The Davos Forum recommends combining existing laws with new and updated ones.
The publication explains the possibilities of action and the risks involved in these platforms.
The World Economic Forum has published a document on June 8 that explains the guidelines that governments should follow when regulating decentralized finance platforms (DeFi).
The text, titled Decentralized Finance (DeFi) Policy-Maker Toolkit, notes that DeFi activities “span many areas of financial regulation, including securities, derivatives, exchanges, investment management, bank custody, financial crime, finance. consumer, insurance and risk management ”, among others.
Therefore, a coherent and comprehensive strategy by a multidisciplinary entity or team is important, they point from the organism.
“An effective regulatory response for DeFi should include a combination of existing, updated and new regulation, tailored to current needs,” the publication says. Furthermore, while clarifying that there is a growing set of laws specific to digital assets, such as the European Union’s Markets in Crypto Assets (MiCA) guide, “many jurisdictions have yet to adopt custom legal frameworks.”
In this sense, the guide highlights that the measures that can be taken include:
Warnings for users and consumers Enforcement of existing laws Acceptance of regulations by DeFi platforms in exchange for measures to protect them, even if there is no legal obligation to do so Removal of regulations that are no longer necessary in the context of this activity Obtaining limited licenses Restrictive measures of certain activities in the DeFi sector New licenses that address the risks of the new categories designed for DeFi Issuance of guides with new legal frameworks.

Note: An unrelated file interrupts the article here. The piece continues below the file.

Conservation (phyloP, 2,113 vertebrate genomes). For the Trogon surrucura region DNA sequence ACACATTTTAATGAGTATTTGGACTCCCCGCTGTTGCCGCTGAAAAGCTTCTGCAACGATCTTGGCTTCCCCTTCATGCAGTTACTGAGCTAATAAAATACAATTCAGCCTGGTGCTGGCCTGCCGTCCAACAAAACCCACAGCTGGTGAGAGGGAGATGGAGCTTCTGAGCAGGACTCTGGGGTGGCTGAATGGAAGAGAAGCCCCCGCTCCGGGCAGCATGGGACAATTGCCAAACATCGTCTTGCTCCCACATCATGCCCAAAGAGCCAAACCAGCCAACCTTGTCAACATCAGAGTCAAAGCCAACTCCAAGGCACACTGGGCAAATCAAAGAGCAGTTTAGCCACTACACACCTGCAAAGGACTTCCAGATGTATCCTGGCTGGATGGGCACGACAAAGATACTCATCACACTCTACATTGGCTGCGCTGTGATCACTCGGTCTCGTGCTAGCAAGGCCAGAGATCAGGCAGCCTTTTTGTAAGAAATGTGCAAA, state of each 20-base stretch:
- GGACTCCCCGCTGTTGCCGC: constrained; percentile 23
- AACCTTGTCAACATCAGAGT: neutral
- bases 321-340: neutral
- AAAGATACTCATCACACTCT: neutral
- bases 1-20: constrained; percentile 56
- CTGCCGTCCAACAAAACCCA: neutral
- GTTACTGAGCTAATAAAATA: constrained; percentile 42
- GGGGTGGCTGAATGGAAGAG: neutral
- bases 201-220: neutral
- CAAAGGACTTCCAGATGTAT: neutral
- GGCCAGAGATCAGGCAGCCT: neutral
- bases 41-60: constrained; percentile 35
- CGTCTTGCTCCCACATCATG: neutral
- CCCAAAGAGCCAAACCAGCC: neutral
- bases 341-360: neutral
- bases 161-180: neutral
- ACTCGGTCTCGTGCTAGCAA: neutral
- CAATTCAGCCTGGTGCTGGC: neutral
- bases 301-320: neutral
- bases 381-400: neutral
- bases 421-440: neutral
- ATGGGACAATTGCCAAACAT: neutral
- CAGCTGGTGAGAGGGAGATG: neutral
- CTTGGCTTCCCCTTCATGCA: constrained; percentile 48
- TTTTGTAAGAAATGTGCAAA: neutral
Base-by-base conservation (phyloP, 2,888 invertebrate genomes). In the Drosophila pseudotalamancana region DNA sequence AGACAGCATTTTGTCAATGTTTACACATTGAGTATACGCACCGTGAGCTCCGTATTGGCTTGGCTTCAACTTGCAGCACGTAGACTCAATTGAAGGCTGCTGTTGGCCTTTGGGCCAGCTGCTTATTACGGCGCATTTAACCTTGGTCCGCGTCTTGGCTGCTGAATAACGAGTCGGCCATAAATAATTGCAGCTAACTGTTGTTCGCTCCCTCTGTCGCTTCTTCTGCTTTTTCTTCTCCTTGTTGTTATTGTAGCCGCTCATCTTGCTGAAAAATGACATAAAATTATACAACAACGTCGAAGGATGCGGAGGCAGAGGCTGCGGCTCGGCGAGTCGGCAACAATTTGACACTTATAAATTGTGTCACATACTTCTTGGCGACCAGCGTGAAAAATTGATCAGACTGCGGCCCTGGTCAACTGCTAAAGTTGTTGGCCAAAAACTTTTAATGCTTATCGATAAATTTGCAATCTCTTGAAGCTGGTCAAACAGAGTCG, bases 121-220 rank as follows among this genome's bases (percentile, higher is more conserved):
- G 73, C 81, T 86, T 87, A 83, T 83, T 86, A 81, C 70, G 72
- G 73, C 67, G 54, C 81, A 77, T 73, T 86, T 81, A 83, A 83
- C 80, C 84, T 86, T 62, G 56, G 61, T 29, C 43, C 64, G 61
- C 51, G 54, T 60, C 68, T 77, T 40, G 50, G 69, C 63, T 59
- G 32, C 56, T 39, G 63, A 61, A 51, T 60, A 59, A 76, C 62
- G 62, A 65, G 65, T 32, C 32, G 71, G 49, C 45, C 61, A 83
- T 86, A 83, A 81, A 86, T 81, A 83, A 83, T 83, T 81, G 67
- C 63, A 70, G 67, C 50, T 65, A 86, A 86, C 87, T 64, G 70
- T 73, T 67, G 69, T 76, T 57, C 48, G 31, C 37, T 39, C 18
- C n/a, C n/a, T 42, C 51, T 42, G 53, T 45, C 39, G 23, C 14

In addition to those named, the World Economic Forum considers the possibility that no measure is necessary to regulate these platforms.
How to identify a DeFi according to the World Economic Forum. Source: World Economic Forum. Source: weforum.
Regarding the tools that governments already have to regulate these platforms, the also known as Davos Forum highlights specialized regulatory units (such as FinHub in the United States), which can share their knowledge with legislators; encouraging the flow of information, for example, through white papers; and regulatory sandboxes, which function as “test boxes” for companies to operate in a limited way and with reduced risks under the new regulations.
Likewise, the early clarification of the simplest cases to solve (in order to leave more resources to the more complex situations) and the coordination of actions of various government entities are added to this list.
The Implicit Risks of DeFi for the World Economic Forum
Regarding the potential risks involved the development of these platforms, the aforementioned document distinguishes five types of risks: financial, technical, operational, legal compliance and emerging. Broadly speaking, the first two categories have to do with the loss of user funds and the failure of the software that supports the transactions, respectively.
Meanwhile, operational risks are linked to human errors related to development and governance, while those of legal compliance refer to the potential use of these platforms for criminal activities or evasion of tax obligations. The last type of risks, emerging ones, are linked to problems in the financial macro system due to the integration of DeFi components.
This pronunciation of the World Economic Forum is one more step on the path of regulation of digital service providers, mainly those related to cryptocurrencies. In this sense, The publication of the new guidelines of the Financial Action Task Force is also expected in June. (GAFI) on digital assets and decentralized finance.
As CriptoNoticias reported in April, these new recommendations include the requirement to comply with KYC regulations (Know Your Customer, which means “Know Your Customer” in English) by these service providers. In addition, from a certain amount, it will be mandatory to identify the operators participating in a transaction.